Monday, June 27

New gene therapy to prevent blindness caused by inherited retinal dystrophy

New gene therapy to prevent blindness caused by inherited retinal dystrophy

New gene therapy to prevent blindness caused by inherited retinal dystrophy

Noa he is 12 years old. He was born with severely reduced vision due to a hereditary retinal dystrophy. And little by little, as the years went by, his eyes saw less and less, until only retain 3% of your visual ability.

But in recent days, Noa’s vision has improved thanks to a new gene therapy performed, for the first time in Spain, by a team of professionals from the Sant Joan de Deu Hospital in Barcelona.

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The administration of therapy has made it possible to slow down the progression of the disease, has improved your central vision by up to 10% and, especially, has improved his peripheral vision (for example, his ability to ambulate in a twilight and dark environment).

Until now, no treatment was available to combat this disease and people who suffered from it ended up losing their vision completely. Now, Noa no longer needs to read Braille because she can read text in full-length 16 And it can be moved safely in a twilight environment.

The therapy you have received, called Luxturna, contains an active substance, voretigén neparvovec, which acts on the RPE65 gene, one of the mutated genes in some inherited retinal dystrophies.

It’s kind of is responsible for encoding a protein It helps convert the light that enters the eye into electrical signals that are transmitted to the brain and that create the images we see. When the gene RPE65 it has a pathogenic mutation, the protein does not work properly, and the visual cycle is interrupted.

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The RPE65 gene is only involved in two of the diseases that are part of the group of hereditary retinal dystrophies: in some Leber’s congenital amauroses and some retinitis pigmentosa.

That’s why the Luxturna gene therapy can only be applied to dystrophy of retina caused by mutations in the RPE65 gene.

Also, to be effective it is essential that the patient has this mutation in both copies of the gene – that of the father and mother – and that it still has functional retinal cells at the time of receiving the treatment. In other words, still have some vision.

This does not mean that the patients who can benefit from this novel technique have to be children, like Noa. The specialists explain that the age of onset of hereditary retinal dystrophy is variable and can range from infancy to young adulthood.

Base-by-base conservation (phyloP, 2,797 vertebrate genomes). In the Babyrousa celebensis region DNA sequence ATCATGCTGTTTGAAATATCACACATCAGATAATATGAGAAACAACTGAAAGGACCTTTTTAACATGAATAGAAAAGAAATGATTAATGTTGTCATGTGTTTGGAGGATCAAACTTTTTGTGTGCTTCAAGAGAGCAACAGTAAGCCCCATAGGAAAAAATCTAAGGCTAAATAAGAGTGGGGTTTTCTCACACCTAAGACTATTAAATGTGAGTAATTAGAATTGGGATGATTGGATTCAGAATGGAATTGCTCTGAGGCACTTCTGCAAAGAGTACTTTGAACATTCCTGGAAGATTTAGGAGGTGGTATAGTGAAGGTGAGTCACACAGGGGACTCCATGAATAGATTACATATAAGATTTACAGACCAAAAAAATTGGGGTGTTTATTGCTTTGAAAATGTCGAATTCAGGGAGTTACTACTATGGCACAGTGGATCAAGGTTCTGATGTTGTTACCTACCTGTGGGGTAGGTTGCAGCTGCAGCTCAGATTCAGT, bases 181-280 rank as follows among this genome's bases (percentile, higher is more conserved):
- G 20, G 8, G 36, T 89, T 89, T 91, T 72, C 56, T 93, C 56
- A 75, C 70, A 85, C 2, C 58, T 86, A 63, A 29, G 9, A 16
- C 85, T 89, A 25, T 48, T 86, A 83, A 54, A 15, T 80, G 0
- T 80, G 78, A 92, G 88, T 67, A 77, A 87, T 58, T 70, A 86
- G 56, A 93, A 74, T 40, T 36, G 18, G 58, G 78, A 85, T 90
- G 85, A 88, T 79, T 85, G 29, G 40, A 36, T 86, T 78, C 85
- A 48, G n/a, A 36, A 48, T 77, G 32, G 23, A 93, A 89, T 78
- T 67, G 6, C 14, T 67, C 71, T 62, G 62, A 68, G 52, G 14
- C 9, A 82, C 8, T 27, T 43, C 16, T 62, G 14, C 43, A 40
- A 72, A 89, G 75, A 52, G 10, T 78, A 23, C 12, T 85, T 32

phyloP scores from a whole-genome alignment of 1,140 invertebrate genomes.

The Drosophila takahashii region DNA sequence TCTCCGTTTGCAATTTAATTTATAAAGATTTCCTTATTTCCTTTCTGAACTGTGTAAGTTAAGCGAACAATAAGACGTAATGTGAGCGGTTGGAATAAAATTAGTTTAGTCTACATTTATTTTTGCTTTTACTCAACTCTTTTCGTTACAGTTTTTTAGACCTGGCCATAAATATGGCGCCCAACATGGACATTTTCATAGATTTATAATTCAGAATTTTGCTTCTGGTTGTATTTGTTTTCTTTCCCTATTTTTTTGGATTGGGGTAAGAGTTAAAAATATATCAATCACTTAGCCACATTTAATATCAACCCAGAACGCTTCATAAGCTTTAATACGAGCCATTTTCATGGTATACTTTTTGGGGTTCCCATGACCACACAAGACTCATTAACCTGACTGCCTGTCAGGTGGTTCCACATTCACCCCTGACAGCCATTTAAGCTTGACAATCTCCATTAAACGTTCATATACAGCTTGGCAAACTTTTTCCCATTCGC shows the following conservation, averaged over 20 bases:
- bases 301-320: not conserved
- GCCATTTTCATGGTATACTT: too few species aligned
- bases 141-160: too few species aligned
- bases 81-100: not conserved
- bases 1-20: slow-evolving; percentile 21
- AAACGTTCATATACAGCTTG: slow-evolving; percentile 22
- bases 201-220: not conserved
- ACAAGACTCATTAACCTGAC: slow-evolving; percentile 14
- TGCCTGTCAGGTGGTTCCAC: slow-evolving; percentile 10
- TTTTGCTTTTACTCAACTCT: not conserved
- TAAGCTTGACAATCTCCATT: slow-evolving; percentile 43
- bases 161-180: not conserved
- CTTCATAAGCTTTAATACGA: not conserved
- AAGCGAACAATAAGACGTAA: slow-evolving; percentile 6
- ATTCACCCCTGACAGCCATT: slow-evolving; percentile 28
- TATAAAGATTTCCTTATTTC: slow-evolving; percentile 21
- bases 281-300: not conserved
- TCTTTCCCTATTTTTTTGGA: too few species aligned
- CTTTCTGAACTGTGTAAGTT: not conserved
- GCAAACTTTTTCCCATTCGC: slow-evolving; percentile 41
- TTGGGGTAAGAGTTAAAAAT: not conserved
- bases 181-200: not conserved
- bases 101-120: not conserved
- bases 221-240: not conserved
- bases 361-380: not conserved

What is Luxturna therapy?

Well, the protagonist of this treatment that prevents loss of vision is a virus. The therapy consists of genetically modify a non-pathological virus to introduce a working copy of the REP65 gene that, once inside the patient’s eye, replace the mutated, access the cells of the retina that are still alive, encode the healthy RPE65 protein and reactivate the visual cycle.

The genetically modified virus is administered to the patient, by injection, under the retina. The intervention, which lasts about 45 minutes, is done first in one eye and repeated, after a week, in the other.

Due to the extreme complexity of the intervention and the great precision it requires, the medical team that Noa treated first made a preliminary simulation with all the equipment involved in an artificial eye.

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Luxturna is currently the only licensed gene therapy for inherited retinal dystrophies.

Hereditary dystrophy unit of the retina Sant Joan de Deu-Hospital de Bellvitge

The Hospital Sant Joan de Deu in Barcelona is referral center for the treatment of inherited retinal dystrophies. With him Bellvitge Hospital and the association It’s Retina, has created the first unit in Catalonia specialized in the care of this pathology in children and adults.

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Currently, it tracks about 1,000 affected patients both from Catalonia and the rest of Spain. The unit is leading the creation of a care network for patients with inherited dystrophies of retina with the progressive incorporation of hospitals in Catalonia and the rest of the State to improve their diagnosis, follow-up and treatment.

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